Amanda Seyfried is who she is, and she doesn't pretend otherwise.
So, while discussing home renovations in Allure's November issue, the Fathers and Daughters actress casually mentions she has obsessive compulsive disorder. "I bought the house in 2013, and then I had it redone," Seyfried, 30, says of the home she owns in Stone Ridge, N.Y., located about 100 miles north of New York City. "I just finished renovating one of the barns for guests. I put in a bathroom and a little kitchenette, but no stove; I want people to eat meals in the house. Also, I always worry about people and how they use stoves. Which is just a controlling thing."
That worry, she explains, is related to her OCD.
"I'm on Lexapro, and I'll never get off of it," Seyfried says of needing an antidepressant. "I've been on it since I was 19, so 11 years. I'm on the lowest dose. I don't see the point of getting off of it. Whether it's placebo or not, I don't want to risk it. And what are you fighting against? Just the stigma of using a tool? A mental illness is a thing that people cast in a different category [from other illnesses], but I don't think it is. It should be taken as seriously as anything else."
Seyfried, who had previously discussed being in therapy, does what she can to manage her disease. "You don't see the mental illness: It's not a mass; it's not a cyst. But it's there. Why do you need to prove it? If you can treat it, you treat it," she tells the magazine. "I had pretty bad health anxiety that came from the OCD and thought I had a tumor in my brain. I had an MRI, and the neurologist referred me to a psychiatrist. As I get older, the compulsive thoughts and fears have diminished a lot. Knowing that a lot of my fears are not reality-based really helps."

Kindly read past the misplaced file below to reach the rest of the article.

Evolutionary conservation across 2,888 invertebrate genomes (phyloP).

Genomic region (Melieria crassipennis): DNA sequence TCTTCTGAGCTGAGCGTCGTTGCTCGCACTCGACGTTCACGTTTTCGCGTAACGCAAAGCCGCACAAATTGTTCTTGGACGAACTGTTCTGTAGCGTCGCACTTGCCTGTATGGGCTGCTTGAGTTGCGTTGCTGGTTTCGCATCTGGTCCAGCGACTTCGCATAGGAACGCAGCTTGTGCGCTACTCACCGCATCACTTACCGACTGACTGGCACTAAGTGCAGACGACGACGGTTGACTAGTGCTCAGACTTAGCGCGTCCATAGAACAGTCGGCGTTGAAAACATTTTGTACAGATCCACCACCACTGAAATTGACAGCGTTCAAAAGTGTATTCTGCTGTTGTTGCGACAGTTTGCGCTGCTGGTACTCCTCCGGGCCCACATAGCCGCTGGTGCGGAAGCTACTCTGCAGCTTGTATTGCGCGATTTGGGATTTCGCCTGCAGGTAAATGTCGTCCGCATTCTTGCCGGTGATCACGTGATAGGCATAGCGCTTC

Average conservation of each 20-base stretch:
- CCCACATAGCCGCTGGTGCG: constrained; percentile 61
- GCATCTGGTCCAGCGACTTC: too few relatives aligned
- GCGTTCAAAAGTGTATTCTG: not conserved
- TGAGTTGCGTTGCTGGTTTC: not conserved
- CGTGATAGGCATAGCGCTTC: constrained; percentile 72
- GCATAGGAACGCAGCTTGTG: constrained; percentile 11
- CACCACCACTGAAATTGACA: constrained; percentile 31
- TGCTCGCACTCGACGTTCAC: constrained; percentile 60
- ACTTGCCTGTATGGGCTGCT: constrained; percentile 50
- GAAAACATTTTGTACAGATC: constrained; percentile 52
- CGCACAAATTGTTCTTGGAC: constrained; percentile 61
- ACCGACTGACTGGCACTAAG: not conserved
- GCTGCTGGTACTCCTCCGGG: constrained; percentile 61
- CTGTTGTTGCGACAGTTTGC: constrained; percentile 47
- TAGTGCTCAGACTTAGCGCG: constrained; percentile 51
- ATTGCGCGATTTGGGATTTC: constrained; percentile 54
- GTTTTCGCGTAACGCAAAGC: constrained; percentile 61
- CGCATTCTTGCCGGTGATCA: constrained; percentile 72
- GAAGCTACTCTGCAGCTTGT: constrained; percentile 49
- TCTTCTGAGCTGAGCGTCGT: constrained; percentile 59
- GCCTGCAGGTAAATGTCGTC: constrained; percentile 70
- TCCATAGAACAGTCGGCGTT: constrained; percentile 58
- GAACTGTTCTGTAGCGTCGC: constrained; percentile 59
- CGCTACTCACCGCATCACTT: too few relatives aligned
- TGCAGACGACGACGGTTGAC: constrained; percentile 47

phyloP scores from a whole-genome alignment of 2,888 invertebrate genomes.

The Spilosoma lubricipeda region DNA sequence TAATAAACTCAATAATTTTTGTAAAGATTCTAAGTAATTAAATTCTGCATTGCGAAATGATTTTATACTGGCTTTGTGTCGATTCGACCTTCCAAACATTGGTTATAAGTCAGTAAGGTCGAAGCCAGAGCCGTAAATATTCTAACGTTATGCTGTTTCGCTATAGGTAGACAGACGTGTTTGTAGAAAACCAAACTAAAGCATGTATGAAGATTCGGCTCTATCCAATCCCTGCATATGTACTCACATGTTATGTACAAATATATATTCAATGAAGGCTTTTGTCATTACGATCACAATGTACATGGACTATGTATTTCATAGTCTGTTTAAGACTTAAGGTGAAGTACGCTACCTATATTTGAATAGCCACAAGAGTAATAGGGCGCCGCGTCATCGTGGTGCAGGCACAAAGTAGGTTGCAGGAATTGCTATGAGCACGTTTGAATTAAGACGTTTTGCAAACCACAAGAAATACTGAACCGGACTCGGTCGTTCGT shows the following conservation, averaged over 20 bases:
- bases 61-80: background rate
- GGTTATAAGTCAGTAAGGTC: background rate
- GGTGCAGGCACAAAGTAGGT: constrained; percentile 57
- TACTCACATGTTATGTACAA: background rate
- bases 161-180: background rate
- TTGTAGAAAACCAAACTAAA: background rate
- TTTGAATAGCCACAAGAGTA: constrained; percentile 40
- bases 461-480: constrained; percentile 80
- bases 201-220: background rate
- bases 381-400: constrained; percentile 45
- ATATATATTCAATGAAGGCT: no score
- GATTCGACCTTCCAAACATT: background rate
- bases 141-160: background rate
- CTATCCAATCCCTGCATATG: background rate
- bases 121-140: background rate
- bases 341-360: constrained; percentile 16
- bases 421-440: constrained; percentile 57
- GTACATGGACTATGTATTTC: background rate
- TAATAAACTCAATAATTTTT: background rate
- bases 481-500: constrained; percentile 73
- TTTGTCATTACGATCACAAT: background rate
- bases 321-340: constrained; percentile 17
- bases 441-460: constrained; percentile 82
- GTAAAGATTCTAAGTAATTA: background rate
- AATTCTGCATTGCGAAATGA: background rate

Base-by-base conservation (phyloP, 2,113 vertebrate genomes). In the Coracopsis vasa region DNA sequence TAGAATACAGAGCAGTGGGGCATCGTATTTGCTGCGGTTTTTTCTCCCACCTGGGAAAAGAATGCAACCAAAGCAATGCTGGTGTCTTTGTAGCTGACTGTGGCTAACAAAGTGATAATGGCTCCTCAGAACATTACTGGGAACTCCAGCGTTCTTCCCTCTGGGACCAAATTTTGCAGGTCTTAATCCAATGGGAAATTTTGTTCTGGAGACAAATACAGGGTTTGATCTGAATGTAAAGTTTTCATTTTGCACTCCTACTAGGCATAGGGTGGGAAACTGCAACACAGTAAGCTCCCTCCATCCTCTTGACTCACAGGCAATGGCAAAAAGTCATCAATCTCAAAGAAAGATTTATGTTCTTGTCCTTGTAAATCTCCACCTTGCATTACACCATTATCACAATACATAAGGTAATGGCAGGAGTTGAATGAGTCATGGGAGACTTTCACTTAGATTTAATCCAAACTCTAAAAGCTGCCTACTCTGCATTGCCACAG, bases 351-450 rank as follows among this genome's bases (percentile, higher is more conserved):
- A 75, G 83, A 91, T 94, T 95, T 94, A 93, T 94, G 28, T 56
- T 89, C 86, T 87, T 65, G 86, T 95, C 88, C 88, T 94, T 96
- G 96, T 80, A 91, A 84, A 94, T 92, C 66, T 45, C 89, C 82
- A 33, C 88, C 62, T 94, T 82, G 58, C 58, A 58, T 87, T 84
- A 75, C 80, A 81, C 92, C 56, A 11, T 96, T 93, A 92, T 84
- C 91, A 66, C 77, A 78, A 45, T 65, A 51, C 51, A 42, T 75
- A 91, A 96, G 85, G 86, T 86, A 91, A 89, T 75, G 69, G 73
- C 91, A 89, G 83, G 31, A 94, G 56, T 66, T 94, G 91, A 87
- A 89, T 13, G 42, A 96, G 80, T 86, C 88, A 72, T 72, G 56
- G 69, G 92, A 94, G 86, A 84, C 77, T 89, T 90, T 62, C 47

Fame has made living with OCD interesting, to say the least. "It's funny when insecurity hits you. Sometimes I feel I know the world so well, but then...it's so debilitating. You're like, 'What am I doing here? No one wants to see me. Why are you taking my picture?'" Seyfried says. "It's stupid, it's irrational, and it's not all about me, but I make it about me because I'm insecure."
So, when she's feeling insecure, the Allentown, Penn., native retreats to her home in upstate New York to find her center. "I love this place so much. I love this town!" Seyfried says. "There's a little strip mall. But it's a cute strip mall. There's a Dunkin' Donuts, a reflexology place. Even the grocery store is special. It's the classic small-town grocery. There's a lot of local things happening. And then I go to the farm stand. Everything you get is absolutely local. But I also have a garden. Kale. Romaine. I just planted blueberries last year. Tomatoes aren't out yet."
Seyfried and fiancé Thomas Sadoski have big plans for their estate. "We have a whole new design for the property. We're going to get a goat and a pig; they're going to grow up together, so there shouldn't be trouble," she says. In addition to her dog, Finn, Seyfried has rescued two cats. She also has a rooster and four chickens—and the chickens can troublesome. "Now here's a f--king weird thing: They stopped laying. They didn't lay for a good six months," she says. "They have a really good home, and they were super fertile, and then they just stopped. Then we got four more chickens, and the other ones started laying again. I think they're threatened."
If this doesn't sound like the glamorous life of a movie star, that's fine by Seyfried. "I hope I wasn't too boring," she says. "If I was, you should feel free to make anything up that you want."